For millions of people who are unlucky enough to suffer from devastating injuries to areas of the body such as the spinal cord, and debilitating medical conditions including strokes, physical therapy is a critical part of the journey along the road to recovery. However, most available physical therapy only involves so-called passive training – building up the muscles through physical activity alone, with no retraining of the brain to communicate with those muscles more effectively.
Now, thanks to a new invention, there’s the possibility that these patients could acquire superpower like Spider-Man’s nemesis Doctor Octopus, who has psychokinetic control over artificial tentacle arms. ExoMuscle, created by a team led by Professor Raymond Tong Kai-yu, Department of Biomedical Engineering, The Chinese University of Hong Kong (CUHK), is a wearable artificial muscle that connects the brain and muscles to each other, speeding recovery. This novel invention was awarded the Gold Medal with the Congratulations of the Jury and special prize at the International Exhibition of Inventions Geneva 2023.
The power of ExoMuscle: twice as strong as human muscles
Like the powerful arms of Doctor Octopus that can lift several tons, making him a formidable rival to Spider-Man, ExoMuscle packs quite a punch. In fact, it’s the world’s most powerful artificial muscle in terms of stress, strain, power density and efficiency. It’s twice as strong as human muscles and can support weights of up to 20kg. That’s the result of a design inspired by the behaviour of human skeletal muscle – specifically an area of muscles where filaments cross each other, so that the overlapping parts generate contractile motion. ExoMuscle mimics this mechanism on a macro scale by winding nylon filaments with a biological tissue-like pattern around specially designed tubes. This ground-breaking artificial muscle boasts unparalleled energy conversion efficiency, impressive force and a powerful contraction ratio.
In addition to its strength, ExoMuscle is also light as a feather, thin as a whisper and comfortable as a second skin. It is made from lightweight silicone, which is completely safe to use, with an inflatable rubber tube inside it used to simulate the contraction of muscles. It can be used by patients on their own, at home, alleviating the need for medical settings and easing the pressure on rehabilitation professionals such as physiotherapists. From hands to ankles, and from wrists to shoulders, ExoMuscle is an exciting tool in the battle against physical adversity.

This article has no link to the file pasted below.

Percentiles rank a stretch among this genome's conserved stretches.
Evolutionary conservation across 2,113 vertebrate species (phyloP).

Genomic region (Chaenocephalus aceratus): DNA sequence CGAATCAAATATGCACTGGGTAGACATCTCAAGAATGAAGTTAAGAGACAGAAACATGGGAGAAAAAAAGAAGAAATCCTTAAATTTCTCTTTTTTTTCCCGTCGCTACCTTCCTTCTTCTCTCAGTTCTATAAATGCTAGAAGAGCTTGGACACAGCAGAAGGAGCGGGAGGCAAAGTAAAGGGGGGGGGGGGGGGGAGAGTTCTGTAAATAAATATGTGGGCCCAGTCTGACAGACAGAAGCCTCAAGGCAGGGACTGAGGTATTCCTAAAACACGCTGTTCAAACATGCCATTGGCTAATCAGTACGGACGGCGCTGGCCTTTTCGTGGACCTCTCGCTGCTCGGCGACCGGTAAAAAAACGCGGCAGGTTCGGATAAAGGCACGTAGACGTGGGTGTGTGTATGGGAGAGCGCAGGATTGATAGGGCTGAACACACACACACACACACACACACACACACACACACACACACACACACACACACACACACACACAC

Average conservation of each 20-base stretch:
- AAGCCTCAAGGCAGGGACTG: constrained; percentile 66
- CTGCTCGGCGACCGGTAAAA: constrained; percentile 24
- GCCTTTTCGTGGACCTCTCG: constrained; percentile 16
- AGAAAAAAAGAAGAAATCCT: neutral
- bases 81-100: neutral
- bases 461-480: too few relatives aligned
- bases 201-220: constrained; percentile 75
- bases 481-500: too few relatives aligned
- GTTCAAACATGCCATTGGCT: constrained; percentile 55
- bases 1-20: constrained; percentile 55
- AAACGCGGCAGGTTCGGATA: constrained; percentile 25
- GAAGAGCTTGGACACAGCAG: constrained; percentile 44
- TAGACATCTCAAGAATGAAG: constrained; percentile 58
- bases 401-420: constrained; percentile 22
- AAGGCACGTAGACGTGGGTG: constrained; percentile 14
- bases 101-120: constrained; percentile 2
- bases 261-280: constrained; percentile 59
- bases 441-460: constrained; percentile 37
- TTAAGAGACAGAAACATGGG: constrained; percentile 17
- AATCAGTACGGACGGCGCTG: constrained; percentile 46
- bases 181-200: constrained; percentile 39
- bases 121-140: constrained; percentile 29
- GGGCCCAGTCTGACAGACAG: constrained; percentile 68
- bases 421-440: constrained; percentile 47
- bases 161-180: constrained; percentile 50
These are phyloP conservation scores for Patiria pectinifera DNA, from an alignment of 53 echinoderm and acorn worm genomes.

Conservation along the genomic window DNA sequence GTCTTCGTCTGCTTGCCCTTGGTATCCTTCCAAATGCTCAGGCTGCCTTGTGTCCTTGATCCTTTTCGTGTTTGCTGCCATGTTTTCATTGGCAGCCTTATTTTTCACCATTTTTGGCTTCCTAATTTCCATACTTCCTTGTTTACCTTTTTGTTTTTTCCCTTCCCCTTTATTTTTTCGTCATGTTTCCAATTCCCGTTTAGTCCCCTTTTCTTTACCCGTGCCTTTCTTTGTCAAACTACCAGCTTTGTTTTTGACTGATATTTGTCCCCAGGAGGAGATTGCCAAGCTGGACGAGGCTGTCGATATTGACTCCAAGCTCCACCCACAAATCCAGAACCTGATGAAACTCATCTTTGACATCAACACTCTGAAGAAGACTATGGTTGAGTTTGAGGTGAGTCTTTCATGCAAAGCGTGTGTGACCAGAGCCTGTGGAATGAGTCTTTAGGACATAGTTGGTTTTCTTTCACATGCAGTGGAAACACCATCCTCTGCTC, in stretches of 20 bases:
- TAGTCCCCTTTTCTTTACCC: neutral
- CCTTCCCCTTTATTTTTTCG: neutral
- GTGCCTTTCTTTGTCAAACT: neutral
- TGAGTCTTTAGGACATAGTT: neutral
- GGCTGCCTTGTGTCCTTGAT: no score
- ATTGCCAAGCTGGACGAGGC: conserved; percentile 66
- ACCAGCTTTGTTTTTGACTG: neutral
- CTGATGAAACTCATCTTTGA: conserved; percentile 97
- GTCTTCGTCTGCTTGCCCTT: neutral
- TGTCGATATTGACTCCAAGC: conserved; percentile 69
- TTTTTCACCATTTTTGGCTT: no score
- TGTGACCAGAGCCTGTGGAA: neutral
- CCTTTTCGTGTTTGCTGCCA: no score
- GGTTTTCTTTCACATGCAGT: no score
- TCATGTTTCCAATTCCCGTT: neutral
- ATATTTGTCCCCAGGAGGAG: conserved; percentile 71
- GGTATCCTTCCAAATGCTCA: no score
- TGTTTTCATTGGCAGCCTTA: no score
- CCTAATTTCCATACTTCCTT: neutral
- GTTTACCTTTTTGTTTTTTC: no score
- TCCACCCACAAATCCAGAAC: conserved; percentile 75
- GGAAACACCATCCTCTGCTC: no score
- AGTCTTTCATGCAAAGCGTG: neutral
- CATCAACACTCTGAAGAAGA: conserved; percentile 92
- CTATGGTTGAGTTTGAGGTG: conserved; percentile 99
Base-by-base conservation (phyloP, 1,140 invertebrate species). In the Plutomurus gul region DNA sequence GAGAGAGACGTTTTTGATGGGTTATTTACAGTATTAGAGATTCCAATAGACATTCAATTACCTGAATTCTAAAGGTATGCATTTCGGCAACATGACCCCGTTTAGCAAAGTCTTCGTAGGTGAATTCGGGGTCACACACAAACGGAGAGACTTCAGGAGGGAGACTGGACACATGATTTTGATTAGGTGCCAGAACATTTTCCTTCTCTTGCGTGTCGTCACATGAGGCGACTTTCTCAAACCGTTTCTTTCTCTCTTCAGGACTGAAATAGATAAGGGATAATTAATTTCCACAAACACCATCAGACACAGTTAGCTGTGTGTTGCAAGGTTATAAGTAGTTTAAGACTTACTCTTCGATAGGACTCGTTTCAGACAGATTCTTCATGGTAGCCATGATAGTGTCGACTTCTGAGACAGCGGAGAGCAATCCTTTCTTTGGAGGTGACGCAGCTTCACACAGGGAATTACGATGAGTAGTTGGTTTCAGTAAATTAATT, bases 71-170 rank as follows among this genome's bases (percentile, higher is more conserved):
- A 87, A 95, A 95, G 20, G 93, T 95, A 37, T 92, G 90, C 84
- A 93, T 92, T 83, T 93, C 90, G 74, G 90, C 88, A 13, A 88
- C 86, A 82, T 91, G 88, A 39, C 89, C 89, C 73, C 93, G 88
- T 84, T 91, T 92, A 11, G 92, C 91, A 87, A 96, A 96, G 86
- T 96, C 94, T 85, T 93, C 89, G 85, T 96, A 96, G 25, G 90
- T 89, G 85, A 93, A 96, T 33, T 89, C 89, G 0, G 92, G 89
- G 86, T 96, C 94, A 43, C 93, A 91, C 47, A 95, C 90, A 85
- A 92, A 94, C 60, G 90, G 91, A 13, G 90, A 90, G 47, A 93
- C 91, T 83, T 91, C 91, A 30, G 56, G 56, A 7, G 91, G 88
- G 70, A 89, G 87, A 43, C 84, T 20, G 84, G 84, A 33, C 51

ExoMuscle’s unique brain computer interface (BCI) connects the brain and muscles for faster recovery
ExoMuscle interfaces directly with the brain, reading and interpreting the signals it sends to muscles. This gives users assistance in moving various parts of their bodies, training both the brain to issue commands and the muscles to respond to them.
“The interface comprises three main components: an Electroencephalogram/Electromyography (EEG/EMG) amplifier that collects brain and muscle signals from the user; the ExoMuscle, which provides precise, safe assistance with muscle movements; and a microprocessor that integrates the brain signal input and generates the desired commands to the ExoMuscle,” says Professor Tong.
“The system decodes the user’s motor intention by analysing their brain signals during motor imagery tasks. Initially, the computer learns the user’s motor intention by asking them to repeatedly imagine performing hand, elbow and shoulder movements. A machine learning algorithm is then trained to classify these different brain states using the EEG/EMG signals.”
The algorithm can then infer the user’s intention by analysing signals in real time, he adds. “For example, if the computer detects that the user is imagining elbow flexion, it will send a control command to the ExoMuscle for elbow flexion, and so on for other movements.
“This seamless integration of brain signals and physical movement provides a highly effective and safe method for assisting those with physical impairments in performing daily tasks. It is only through the integration of the mechanical and brain interface components that we can create a truly effective, transformative assistive device capable of improving the lives of individuals with physical impairments.”
To ease the adoption of the technology, the team has also developed a system that allows differently sized muscles to the customised according to the needs of individual patients. They can be churned out using a formidable piece of equipment known as an automatic winding machine, combined with 3D printing technology, in a process that can take as little as five minutes.
ExoMuscle could potentially become a fully wearable exoskeleton
The team invited 60 subjects underwent clinical trial, with encouraging results so far, and the target is to commercialise the technology by 2024. In the future, says Professor Tong, ExoMuscle’s applications could go beyond physical therapy; it could even become a sort of full wearable exoskeleton.
“The unique bionic structure and high performance of the ExoMuscle enable it to be used in any applications requiring force assistance: for example, it can assist people with muscle atrophy, labourers with heavy workloads and athletes with training demands, and can even be used as a method for conducting compression therapy.
“ExoMuscle can replicate the architecture of skeletal muscle in a smooth, efficient manner on the outside of the body. This enables the development of muscle suits that can precisely replace the function of impaired body parts or enhance the capabilities of healthy individuals. ExoMuscle has tremendous potential to transform the field of prosthetics and assistive devices, providing an exceptionally effective solution for those with physical impairments.”